The Geneva agreement on defusing the crisis in Ukraine is dead, according to the Kremlin. Ukraine has already accused Russia of undermining the de-escalation process, but now the Russian government has declared the agreement to be in tatters after Ukraine launched a major operation to push separatist gunmen out of Slavyansk in the east of the country. Reports suggest government troops are clearing barricades from around the city, despite two helicopters being shot down by rebels during the assault.
We’ve received thousands of comments on the crisis in Ukraine, and we’ve be interviewing policy-makers to get their reactions (most recently the Slovakian and Maltese Foreign Ministers), but we have not, until today, published responses from the Ukrainian or Russian governments. However, earlier this week we spoke to Ihor Dolhov, Ambassador of Ukraine to NATO. How would he react to some of your comments?
We started with a comment sent in by Limbidis, who argued that the EU would like to help Ukraine but was limited in what it could do without escalating the situation. He did not want to see a war break out, so he thought visa sanctions from the EU and US were the only option left. How would Dolhov respond?
Russia and my country could never get involved in a conflict if it wasn’t for NATO. We have no resources, we have no common cultural background… we don’t have Russian minorities [and] when it comes to our military we aren’t a threat either…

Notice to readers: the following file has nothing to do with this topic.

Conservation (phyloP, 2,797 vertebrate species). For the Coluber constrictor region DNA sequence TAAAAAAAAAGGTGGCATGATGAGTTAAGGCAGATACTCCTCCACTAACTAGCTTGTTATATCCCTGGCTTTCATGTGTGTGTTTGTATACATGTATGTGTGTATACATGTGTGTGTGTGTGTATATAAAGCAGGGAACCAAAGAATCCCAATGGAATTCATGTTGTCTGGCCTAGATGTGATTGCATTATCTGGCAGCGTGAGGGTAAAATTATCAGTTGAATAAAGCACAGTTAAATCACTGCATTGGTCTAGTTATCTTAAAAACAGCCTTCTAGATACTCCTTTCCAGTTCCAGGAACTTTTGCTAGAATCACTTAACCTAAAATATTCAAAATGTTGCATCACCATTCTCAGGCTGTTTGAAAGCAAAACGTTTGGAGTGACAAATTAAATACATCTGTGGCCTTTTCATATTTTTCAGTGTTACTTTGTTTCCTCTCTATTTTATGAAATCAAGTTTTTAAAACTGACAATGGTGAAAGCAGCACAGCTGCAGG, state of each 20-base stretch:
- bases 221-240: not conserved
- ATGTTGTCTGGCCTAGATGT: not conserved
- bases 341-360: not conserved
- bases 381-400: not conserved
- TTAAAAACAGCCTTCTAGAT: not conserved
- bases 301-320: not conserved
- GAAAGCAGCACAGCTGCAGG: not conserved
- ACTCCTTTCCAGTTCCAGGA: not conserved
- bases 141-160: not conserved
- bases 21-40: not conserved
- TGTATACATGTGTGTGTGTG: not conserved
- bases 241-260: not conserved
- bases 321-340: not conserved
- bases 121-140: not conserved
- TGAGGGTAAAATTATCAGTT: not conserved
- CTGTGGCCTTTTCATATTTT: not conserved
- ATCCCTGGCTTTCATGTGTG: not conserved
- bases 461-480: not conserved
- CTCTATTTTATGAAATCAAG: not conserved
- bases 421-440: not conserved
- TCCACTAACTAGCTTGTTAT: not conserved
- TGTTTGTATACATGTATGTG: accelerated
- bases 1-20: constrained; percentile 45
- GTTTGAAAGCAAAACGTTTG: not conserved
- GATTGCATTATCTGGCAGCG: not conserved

Ambassador Dolhov responded that failure to react to Russia’s actions would lead to a more violent and dangerous international order. He argued that this was not a bilateral issue, but rather an issue of international peace and security. Russia was encouraged by the lack of a strong reaction to the conflict with Georgia in 2008, which Dolhov believed undermined the global security system and led directly to the situation today.
But how would he respond to the comment from Maike, who argued that Russia was merely defending its geo-strategic interests in the region, and the crisis was sparked by clumsy EU foreign policy. Was the crisis caused by the possibility that Ukraine might one day join the EU and NATO? Here’s Maike’s comment:
I think the problem is not necessarily with [EU membership], but with possible NATO membership for Ukraine (something which usually follows EU accession). Since the West promised the then-Soviet Union that German reunification would not result in an Eastern enlargement of NATO and then broke its word, Russia’s reaction is not surprising.
Dolhov dismissed this suggestion completely. He argued that Ukraine is a free country and can take decisions for itself, and that it was up to Ukraine to decide what international organisations they are members of, not Russia.
Finally, the ambassador was very clear that there was no situation which would warrant EU or NATO peacekeepers being deployed to Ukraine. Whilst he welcomed non-military support from Europe, he rejected any suggestion that foreign troops could become involved.
We do not want any country or organisation to deploy military forces on our territory. We are self-sufficient in this regard. Ukraine has a strong army, and if – though nobody wants this to happen – but if Ukrainian borders are crossed by Russian troops, we will protect our country.